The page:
So now that we’re curious, I got back to my buddies, Lee and Mark and asked for more insight and examples. These guys who don’t even like email sent a rapid-fire set of samples, videos and tips. It’s obvious that I’ve struck a chord as they’ve dedicated a good chunk of their lives digging and spreading the good word about pump tracks.
Lee McCormack is one of the godfathers of pump tracks and some might say that he wrote the book on it. Actually he did write one and we are digesting it right now. But here he is in action.Video: Here’s Lee test riding a pump track he just built called Kidtopia. It is in a private residence in Boulder, CO
The book Lee wrote is here, Pump Track Nation and we will dig in to in a follow-on article.
So then we contacted Mark Weir as we think of him as the ambassador of pump tracks since he’s been extolling the virtues of pump tracks for many years. And since he’s such a high profile and insanely fast rider, many have listened.
Mark has become an internet sensation with his pump track videos not just because of the air he gets but also because of the raucous sound his tires make when railing a pump track berm. That sound is a sign that you’re doing something right according to Mark.
Here is Ryan Finney on Mark’s track riding like a boss. Ryan used to race pro downhill and would slay the world’s best downhillers at the Sea Otter Classic events. Ryan is retired now and can be found wheelin and rc racing with Mark these days.
So what this all have to do with mountain biking? Riding a pump track well will absolutely make you a better mountain biker. You will learn to corner, weight and unweight a bike and become a much more active and dynamic biker. Some of the concepts are explained here.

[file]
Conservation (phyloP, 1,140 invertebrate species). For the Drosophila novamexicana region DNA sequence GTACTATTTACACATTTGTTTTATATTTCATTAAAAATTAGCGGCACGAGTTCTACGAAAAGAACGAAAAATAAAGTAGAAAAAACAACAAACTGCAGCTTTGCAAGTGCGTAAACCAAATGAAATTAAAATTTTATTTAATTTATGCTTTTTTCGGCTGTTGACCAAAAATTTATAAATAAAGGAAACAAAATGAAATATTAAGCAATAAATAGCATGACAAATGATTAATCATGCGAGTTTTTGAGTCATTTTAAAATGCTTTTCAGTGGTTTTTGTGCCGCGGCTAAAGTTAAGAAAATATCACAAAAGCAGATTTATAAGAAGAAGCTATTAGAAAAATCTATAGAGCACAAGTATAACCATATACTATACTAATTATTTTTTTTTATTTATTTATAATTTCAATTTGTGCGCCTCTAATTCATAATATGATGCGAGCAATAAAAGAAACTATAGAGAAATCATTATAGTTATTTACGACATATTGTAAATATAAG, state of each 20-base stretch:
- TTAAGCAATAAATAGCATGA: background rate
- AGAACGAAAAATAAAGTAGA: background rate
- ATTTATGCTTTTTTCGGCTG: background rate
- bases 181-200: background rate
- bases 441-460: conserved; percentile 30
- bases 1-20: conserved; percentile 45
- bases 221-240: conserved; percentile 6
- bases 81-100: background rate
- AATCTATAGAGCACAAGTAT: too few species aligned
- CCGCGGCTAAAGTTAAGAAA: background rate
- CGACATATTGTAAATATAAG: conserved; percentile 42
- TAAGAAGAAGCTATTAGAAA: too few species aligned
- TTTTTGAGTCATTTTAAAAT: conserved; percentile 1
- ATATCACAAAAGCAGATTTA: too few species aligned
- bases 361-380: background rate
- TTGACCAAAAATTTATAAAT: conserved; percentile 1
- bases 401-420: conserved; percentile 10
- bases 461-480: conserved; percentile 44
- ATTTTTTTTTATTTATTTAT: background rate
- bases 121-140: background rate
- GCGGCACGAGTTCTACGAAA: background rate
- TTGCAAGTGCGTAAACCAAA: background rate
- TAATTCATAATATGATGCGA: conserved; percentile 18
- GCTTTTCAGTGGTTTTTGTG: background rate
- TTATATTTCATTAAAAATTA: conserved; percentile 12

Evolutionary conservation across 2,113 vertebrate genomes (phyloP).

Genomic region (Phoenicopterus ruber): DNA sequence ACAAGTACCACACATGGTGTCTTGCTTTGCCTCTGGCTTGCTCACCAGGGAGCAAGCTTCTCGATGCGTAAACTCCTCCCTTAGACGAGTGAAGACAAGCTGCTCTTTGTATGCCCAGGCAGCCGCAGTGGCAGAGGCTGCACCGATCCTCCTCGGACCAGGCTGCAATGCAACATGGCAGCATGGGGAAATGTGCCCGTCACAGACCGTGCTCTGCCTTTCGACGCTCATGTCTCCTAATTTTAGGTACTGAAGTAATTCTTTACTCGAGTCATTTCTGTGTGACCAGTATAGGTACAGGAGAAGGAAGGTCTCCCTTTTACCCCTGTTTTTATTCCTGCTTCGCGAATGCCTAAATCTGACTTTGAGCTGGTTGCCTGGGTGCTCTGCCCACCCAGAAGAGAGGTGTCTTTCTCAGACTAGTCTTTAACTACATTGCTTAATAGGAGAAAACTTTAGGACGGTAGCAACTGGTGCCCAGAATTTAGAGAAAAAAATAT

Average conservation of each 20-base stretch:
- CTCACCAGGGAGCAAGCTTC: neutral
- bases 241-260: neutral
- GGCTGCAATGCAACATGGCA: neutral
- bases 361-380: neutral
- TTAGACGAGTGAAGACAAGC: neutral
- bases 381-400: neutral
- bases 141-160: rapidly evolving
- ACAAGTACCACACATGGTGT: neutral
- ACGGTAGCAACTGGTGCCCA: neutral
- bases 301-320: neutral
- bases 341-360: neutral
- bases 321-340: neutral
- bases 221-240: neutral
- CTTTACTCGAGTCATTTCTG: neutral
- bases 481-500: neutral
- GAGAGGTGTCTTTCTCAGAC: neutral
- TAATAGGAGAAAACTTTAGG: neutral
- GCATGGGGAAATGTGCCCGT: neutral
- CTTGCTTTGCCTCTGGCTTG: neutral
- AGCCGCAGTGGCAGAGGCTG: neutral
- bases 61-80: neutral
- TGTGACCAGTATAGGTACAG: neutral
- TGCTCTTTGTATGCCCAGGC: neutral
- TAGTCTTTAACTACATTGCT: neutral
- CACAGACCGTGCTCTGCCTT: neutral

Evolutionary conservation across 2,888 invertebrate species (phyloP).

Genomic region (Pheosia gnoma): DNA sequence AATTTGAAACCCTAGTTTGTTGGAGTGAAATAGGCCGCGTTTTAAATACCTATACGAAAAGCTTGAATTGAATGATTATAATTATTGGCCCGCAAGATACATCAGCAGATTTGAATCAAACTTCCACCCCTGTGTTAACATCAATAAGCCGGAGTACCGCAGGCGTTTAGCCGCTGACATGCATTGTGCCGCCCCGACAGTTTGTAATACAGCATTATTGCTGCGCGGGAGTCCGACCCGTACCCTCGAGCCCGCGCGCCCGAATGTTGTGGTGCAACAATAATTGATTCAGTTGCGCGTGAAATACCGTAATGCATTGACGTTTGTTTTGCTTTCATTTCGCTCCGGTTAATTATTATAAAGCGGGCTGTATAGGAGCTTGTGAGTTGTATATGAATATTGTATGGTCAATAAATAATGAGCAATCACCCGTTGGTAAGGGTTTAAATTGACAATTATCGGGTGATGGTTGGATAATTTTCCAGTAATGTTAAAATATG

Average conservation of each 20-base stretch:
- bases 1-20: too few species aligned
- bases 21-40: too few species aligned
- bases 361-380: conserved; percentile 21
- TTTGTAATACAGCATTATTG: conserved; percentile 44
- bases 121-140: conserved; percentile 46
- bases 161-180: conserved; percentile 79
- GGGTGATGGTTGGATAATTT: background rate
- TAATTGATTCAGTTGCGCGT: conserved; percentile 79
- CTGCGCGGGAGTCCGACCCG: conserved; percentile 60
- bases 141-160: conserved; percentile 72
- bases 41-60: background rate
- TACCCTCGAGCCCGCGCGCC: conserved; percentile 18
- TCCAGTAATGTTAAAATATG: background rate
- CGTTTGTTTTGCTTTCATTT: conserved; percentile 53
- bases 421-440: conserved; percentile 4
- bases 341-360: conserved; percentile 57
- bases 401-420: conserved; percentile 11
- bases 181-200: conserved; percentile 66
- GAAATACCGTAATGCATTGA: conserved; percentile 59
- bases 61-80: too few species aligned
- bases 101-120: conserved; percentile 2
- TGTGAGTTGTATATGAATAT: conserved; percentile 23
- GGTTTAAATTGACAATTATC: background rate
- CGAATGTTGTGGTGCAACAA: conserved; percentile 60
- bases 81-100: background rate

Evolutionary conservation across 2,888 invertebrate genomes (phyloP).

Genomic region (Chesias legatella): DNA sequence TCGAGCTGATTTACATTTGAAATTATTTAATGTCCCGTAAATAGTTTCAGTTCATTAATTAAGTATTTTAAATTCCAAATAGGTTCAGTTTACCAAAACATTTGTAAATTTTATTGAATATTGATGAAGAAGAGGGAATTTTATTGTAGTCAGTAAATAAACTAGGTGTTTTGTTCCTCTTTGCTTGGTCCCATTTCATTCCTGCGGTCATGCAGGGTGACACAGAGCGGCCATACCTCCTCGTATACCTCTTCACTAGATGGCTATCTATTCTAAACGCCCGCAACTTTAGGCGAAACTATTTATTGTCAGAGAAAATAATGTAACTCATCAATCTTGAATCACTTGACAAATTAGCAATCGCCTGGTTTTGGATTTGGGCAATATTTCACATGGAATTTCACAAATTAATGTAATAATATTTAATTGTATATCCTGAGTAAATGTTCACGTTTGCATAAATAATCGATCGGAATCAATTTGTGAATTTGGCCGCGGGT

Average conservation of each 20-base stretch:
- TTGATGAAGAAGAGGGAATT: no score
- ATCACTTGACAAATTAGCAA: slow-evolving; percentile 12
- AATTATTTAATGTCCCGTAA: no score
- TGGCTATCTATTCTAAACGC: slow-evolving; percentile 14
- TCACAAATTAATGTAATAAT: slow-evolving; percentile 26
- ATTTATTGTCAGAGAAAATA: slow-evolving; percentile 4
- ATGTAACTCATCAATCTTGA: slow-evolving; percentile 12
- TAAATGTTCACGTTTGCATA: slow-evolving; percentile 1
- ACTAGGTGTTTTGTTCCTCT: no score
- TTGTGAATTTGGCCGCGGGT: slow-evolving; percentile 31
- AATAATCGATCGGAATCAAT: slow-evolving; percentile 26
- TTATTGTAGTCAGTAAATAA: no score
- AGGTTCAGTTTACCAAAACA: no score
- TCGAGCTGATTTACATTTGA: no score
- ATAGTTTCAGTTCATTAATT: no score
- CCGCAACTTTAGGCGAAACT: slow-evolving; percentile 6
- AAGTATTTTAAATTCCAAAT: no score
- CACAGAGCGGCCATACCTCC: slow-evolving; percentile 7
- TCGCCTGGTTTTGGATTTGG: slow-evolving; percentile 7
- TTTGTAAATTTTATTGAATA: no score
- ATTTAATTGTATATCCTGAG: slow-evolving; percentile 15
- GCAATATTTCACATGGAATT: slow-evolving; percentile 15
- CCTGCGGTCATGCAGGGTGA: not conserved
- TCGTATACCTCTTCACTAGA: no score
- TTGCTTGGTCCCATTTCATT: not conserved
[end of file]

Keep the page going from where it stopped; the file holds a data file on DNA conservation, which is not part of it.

And here you can see Brian Lopes get creative with space as he doesn’t have a huge chunk of land but he has a bit of unused space in corridors and in between landscaping.
Brian Lopes Describes the Track
I think the track is unique because it covers my friends front and back yard, attaching the two by going down the side of the house. It is also unique because you go around a nice sculpture and putting green, and the entire course is landscaped. I designed most of the track and my friend Chris Schulz made it. It was a process that took a couple months to fully complete and get dialed in. It started with just the front yard, then we decided to extend it to the back.
Next week we will explore more creative landscaping ideas as we delve into the process of getting a high SAF (Spouse Acceptance Factor). Pump tracks are cool and all but we don’t want it to break up your marriage if you rip up your lawn without the necessary approvals.